It Takes a Village: Daron Hagen’s A Woman in Morocco
No matter how you slice it, overseeing the development of an opera seems a lot like marshaling forces for the invasion of a small country. Hagen’s recently performed (a fully-staged, “pre-professional” workshop) full-length “opera noir,” A Woman in Morocco is no exception.
Many imagine a lone composer toiling away to produce a mammoth work. The truth is subtler. While opera is possibly the most collaborative of the arts, “an opera composer must be able to build consensus for his vision among strong people with visions of their own in order to create a viable theatrical work,” asserts composer Daron Hagen. “But he has to also know how, at all costs, to keep everyone on the creative team focused on his vision, and not theirs.”
No matter how you slice it, overseeing the development of an opera seems a lot like marshaling forces for the invasion of a small country. Hagen’s recently performed (a fully-staged, “pre-professional” workshop) full-length “opera noir,” A Woman in Morocco is no exception. The preparatory planning and writing stages alone were staggering and were followed by frank and brutal revisions. At one point during production in Austin, Hagen’s Facebook status read: “Thrilled to have trimmed five minutes from the first act.” Asked why he had over-written, Hagen responded, “It wasn’t over-written for the staging I had in mind. But I’m the first to cut linking material for scene changes that were not needed for a single set.”
Based on the play by Barbara Grecki and following on the heels of their previous collaboration New York Stories, Hagen began adapting Barbara Grecki’s play into libretto form in the fall of 2012, during the premiere production of his Little Nemo in Slumberland by Sarasota Opera. “I’d return to the hotel from staging rehearsals in which over a hundred children were singing about the purity of a world of dreams, order a pot of coffee from room service, and delve into the decadent nightmare world of Lizzy’s seduction, descent into drug addiction, and finally, her disappearance. It made for an agreeable sort of psychic whiplash.”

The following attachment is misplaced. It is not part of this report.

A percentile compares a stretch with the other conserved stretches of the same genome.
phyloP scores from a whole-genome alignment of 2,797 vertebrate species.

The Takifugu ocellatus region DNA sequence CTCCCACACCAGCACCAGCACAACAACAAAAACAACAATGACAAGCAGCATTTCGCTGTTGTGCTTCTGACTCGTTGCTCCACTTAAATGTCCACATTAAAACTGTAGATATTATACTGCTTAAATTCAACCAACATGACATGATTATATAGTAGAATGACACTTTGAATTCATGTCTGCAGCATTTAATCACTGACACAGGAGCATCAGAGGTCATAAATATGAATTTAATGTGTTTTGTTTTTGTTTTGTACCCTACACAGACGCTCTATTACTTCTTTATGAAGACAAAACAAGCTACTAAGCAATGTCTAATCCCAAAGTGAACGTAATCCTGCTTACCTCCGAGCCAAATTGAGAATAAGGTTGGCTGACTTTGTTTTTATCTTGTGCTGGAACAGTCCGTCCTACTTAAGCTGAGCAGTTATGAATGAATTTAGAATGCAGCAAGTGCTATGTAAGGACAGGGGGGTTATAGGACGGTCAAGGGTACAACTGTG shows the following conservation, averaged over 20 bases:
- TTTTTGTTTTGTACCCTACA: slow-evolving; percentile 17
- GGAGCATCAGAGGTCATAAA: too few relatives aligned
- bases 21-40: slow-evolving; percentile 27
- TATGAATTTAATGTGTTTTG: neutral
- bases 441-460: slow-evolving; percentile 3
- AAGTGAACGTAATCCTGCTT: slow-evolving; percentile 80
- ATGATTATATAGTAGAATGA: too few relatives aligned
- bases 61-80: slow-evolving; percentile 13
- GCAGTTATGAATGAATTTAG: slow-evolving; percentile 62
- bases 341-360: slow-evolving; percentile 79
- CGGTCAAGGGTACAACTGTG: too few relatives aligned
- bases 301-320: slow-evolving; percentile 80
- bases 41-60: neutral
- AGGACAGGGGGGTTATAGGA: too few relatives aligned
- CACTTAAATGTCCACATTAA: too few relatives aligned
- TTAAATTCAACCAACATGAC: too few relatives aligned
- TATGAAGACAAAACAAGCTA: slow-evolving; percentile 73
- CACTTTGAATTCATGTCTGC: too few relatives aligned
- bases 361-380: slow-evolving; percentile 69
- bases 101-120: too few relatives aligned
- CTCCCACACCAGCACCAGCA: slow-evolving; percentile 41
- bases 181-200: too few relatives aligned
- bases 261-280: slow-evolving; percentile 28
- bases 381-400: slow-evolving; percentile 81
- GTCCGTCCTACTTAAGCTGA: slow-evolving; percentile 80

After Hagen went through several drafts of the libretto with Grecki, a table read directed by Alan Hicks, with actors at Center City Opera in Philadelphia, was arranged. More meetings between Hagen and Grecki yielded a “working draft” of the libretto, which Hagen shared selectively with interested artistic directors at opera companies around the country. “When you think about it, it makes a lot of sense to have people you trust ask questions prior to the first staging. Every director ignores to some extent (and should ignore, since practical concerns like the physical layout of the stage, costs, union rules, available personnel, even the number of lighting instruments, come into their decision-making process) what you’ve written in the score. One wants feedback not on a particular director’s staging but on the document. You’d perhaps be surprised by how many people think that what they are seeing on the stage is exactly what the composer intended. That’s not going to happen unless the composer directs it himself.”